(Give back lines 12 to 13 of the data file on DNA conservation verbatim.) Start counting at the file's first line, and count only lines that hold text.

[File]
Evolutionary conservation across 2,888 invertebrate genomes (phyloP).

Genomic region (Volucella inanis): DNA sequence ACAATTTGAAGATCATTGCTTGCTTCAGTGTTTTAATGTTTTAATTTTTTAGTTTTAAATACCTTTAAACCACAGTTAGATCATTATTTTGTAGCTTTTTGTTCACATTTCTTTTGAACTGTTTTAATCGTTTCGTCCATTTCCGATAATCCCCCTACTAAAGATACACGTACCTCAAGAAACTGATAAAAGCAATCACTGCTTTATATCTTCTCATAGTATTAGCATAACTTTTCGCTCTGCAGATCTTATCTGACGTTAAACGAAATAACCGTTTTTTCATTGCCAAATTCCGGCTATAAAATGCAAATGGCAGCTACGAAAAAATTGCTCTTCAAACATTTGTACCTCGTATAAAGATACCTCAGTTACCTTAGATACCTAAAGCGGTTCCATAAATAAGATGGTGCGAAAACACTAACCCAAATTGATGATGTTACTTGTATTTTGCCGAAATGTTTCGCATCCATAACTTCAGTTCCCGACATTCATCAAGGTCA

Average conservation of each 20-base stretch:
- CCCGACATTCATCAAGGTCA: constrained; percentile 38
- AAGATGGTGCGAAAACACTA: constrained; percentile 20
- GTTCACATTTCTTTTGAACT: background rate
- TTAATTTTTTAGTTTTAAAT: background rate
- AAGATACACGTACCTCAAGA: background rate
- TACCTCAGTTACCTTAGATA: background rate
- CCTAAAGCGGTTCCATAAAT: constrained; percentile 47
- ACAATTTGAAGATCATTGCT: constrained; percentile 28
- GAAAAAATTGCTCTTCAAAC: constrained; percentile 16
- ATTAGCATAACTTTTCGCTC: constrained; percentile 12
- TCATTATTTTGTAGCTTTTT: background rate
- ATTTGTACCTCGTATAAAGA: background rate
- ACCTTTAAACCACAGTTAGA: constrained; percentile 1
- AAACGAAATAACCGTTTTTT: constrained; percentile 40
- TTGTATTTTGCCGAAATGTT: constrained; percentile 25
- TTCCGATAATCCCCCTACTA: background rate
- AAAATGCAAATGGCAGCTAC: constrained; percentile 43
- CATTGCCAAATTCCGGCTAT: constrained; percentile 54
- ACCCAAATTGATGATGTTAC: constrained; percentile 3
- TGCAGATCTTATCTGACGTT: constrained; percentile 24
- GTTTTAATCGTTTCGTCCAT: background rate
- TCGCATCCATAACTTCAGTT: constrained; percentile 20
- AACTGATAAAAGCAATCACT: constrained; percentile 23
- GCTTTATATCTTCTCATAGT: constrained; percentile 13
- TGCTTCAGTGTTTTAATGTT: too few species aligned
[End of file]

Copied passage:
- GAAAAAATTGCTCTTCAAAC: constrained; percentile 16
- ATTAGCATAACTTTTCGCTC: constrained; percentile 12